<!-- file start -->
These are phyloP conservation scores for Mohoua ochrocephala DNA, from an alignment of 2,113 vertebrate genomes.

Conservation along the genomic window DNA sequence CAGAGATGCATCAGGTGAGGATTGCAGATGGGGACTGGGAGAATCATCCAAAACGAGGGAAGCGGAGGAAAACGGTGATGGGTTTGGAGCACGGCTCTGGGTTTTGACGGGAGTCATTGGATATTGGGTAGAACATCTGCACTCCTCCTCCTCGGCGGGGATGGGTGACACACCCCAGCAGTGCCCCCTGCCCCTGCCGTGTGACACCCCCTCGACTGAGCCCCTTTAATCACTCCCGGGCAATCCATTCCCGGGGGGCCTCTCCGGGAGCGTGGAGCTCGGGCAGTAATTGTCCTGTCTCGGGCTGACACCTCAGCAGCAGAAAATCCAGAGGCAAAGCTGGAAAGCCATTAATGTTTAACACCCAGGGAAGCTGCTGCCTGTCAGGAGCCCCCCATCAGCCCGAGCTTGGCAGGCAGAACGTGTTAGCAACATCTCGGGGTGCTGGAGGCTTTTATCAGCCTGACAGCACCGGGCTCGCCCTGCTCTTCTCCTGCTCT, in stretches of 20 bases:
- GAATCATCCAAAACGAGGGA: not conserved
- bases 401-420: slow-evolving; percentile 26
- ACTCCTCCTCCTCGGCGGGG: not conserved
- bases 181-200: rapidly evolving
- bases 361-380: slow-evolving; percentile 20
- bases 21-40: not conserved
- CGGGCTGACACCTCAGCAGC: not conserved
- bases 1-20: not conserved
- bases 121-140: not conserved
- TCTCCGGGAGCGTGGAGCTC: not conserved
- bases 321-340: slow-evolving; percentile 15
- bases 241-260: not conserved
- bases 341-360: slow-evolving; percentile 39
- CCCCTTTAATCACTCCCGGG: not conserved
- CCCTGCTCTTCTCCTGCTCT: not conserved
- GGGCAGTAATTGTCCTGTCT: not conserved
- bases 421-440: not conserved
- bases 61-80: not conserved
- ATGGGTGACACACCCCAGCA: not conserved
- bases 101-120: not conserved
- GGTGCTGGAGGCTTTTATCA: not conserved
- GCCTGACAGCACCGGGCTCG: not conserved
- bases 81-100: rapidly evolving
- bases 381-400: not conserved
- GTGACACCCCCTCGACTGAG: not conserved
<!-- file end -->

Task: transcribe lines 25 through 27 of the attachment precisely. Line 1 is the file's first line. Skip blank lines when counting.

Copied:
- bases 81-100: rapidly evolving
- bases 381-400: not conserved
- GTGACACCCCCTCGACTGAG: not conserved